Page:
VII. Department of
Greta Utecht, Human Resources, commented that they view the rest of the County organization as clients. She stated that this past year had been one of uncertainty and it has manifested itself in many ways. She said they have lost more employees to other organizations than is normal. She said so far this year more than 30 people had voluntarily left the County. She commented that non occupational medical claims and workers comp claims have become more complicated and difficult to resolve. She added there has been more stress claims filed this past year.
Utecht reported with Budget 1 and Budget 2, they had been spared making drastic cuts. She said orchestrating layoffs come to Human Resources. She noted with Budget 1 they would reduce an Analyst 2 to an Analyst 1. She added with Budget 2 they would reduce a Labor and Employee Manager position from a full time to three-quarter time. She said they took a .5 FTE cut for Human Resources support to the Human Resources Advisory Committee. She said if they end up with Budget 2, the impact in the Sheriffís Office will affect her department. She said Human Resources will have to perform many of the functions now being done by the Sheriffís Office staff.
Utecht commented that their relationships with bargaining units are positive. She said they are scheduled to begin bargaining with LCPOA and FOPPO later this month and the results of those sessions have an impact to the budget. She said these bargaining units are subject to binding arbitration. She hoped they wonít be spending the summer cleaning up from the lay offs. She stated it could take several years to rebuild the organization to one that would be able to attract the caliber of employees needed for the Countyís future challenges.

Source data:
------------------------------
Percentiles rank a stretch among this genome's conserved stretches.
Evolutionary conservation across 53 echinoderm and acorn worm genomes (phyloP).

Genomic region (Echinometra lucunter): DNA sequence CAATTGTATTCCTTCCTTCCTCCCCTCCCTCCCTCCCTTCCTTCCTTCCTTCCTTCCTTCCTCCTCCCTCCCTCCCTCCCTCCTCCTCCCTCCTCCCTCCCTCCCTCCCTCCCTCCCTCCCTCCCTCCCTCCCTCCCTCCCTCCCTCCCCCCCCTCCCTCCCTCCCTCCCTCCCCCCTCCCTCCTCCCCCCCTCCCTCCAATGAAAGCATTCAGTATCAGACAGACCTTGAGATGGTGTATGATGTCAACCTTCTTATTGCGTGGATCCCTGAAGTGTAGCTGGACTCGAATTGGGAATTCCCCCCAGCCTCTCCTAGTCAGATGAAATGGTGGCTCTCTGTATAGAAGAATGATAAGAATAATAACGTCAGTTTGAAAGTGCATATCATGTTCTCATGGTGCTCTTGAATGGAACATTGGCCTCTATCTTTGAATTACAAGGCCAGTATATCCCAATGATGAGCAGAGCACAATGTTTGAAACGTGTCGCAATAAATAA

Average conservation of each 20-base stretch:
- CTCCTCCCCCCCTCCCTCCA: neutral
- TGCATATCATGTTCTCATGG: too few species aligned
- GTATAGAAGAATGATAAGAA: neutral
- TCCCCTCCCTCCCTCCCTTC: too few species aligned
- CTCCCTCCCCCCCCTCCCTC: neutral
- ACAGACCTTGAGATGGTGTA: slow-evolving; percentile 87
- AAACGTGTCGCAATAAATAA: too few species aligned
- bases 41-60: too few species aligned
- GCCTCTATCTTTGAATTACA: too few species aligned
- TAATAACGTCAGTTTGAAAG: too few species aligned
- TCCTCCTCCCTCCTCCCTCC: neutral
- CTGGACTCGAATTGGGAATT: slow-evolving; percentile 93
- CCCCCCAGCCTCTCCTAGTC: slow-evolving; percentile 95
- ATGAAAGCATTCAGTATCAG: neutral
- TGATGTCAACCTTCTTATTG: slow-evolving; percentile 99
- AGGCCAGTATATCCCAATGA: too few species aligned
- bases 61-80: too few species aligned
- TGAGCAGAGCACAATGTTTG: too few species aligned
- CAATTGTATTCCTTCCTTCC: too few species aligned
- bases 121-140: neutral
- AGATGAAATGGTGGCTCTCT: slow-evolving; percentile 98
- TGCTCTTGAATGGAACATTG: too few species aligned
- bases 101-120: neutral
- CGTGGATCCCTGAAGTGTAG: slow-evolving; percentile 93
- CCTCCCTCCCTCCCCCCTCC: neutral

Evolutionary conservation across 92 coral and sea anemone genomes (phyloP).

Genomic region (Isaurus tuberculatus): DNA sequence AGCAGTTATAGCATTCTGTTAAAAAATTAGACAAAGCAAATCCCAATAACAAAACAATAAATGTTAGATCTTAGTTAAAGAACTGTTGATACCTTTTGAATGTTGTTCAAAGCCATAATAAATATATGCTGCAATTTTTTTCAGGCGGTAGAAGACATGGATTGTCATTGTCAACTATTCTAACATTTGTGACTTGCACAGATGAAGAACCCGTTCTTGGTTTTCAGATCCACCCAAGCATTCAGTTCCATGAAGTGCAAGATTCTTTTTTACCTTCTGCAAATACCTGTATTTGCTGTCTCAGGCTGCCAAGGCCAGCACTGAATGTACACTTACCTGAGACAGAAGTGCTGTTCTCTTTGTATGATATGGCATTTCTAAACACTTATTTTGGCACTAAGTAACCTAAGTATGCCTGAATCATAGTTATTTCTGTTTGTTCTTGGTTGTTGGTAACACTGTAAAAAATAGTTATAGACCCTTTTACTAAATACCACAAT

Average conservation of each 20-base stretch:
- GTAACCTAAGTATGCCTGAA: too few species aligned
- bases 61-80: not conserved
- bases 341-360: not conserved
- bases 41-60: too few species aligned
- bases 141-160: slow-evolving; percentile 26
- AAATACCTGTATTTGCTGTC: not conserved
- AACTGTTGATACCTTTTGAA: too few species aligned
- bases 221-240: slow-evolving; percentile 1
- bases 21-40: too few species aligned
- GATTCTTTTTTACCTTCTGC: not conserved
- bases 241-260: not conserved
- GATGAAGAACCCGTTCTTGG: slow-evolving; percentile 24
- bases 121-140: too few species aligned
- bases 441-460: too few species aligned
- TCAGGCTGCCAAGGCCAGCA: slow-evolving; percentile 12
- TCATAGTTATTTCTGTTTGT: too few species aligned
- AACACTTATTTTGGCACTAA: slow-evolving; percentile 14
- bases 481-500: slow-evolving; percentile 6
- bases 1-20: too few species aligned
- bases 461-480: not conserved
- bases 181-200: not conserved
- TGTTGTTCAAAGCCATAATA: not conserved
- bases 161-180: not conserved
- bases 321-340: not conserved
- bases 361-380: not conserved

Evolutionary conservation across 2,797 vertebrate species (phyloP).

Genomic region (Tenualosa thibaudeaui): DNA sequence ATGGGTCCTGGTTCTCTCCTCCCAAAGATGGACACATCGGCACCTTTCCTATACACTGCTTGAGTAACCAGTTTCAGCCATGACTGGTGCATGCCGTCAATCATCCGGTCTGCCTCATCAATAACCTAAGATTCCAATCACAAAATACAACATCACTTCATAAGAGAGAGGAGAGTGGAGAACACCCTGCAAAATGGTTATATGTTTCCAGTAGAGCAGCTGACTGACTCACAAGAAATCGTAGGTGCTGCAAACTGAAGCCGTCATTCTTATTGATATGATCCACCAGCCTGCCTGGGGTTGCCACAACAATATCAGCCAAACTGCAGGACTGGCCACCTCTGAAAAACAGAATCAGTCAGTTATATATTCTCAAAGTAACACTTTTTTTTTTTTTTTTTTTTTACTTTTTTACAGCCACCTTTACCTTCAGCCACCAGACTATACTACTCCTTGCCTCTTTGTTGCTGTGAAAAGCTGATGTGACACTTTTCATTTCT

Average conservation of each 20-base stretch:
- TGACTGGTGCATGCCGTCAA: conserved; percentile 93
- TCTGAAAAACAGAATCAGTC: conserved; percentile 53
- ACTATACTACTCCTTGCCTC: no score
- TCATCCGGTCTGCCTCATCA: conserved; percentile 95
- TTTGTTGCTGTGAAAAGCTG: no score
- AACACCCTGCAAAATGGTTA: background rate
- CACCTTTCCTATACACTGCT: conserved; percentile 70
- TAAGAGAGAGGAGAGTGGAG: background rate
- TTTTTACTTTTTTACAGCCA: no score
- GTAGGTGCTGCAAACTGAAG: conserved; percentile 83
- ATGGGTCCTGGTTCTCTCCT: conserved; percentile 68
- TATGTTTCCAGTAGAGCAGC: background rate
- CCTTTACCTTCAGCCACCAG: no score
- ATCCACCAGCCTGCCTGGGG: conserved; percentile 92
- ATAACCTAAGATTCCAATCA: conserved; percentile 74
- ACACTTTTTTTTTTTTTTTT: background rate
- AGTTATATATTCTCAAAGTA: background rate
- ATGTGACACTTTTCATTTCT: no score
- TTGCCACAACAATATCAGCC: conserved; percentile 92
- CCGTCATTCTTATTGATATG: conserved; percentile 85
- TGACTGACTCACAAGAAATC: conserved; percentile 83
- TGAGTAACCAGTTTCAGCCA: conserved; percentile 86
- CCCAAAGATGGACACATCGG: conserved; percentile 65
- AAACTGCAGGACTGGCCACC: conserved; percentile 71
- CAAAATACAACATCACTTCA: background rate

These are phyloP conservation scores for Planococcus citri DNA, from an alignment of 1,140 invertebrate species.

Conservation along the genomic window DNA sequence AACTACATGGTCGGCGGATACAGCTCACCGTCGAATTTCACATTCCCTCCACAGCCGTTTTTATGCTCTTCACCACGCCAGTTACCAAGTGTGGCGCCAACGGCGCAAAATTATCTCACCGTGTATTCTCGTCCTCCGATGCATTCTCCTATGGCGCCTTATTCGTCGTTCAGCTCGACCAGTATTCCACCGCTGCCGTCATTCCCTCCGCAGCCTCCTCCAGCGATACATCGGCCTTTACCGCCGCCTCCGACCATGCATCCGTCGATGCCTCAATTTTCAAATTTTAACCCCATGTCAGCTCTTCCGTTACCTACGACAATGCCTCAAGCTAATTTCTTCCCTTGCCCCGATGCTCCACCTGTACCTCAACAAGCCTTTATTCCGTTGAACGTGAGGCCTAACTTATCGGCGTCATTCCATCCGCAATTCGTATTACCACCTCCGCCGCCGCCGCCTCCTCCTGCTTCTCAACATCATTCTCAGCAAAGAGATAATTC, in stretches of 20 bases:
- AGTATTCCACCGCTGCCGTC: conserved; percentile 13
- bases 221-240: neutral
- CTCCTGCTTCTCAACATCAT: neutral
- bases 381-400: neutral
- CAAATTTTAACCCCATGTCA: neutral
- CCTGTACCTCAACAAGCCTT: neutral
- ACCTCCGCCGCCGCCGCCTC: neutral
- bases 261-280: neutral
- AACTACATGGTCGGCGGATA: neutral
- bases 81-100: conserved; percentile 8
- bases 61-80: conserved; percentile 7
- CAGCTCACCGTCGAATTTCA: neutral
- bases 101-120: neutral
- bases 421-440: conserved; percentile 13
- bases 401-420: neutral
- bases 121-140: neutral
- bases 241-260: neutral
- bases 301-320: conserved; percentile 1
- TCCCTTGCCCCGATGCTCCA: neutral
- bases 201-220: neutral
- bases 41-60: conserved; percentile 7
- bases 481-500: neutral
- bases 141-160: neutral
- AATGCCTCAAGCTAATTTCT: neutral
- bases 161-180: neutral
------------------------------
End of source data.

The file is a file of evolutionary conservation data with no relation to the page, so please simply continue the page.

Bartlett asked if they had the worst case scenario if the Board could initiate and phase in over time a five or ten percent increase in employees' medical or a ten percent salary reduction, and what it would take for the County to recoup from personnel costs.
Utecht said that $20 million comes out of the road fund. She said they would have to do it through negotiation. She indicated they could not unilaterally impose any kind of change in either salary level or benefits without negotiating, otherwise they would be subject to an unfair labor practice and served with an injunction by the Court and if they lost, subject to a fine. She indicated they had seen savings over the years as employees had given up cost of living adjustments to keep the benefit package intact. She said if they reduced wages and benefits, they could get to $18 million, but that wouldnít get them where they wanted to go. She didnít think they could fix the Budget 2 problem through salary or benefit cuts. She added that some salaries are below market. She said her problem will be persuading people to come to work at Lane County.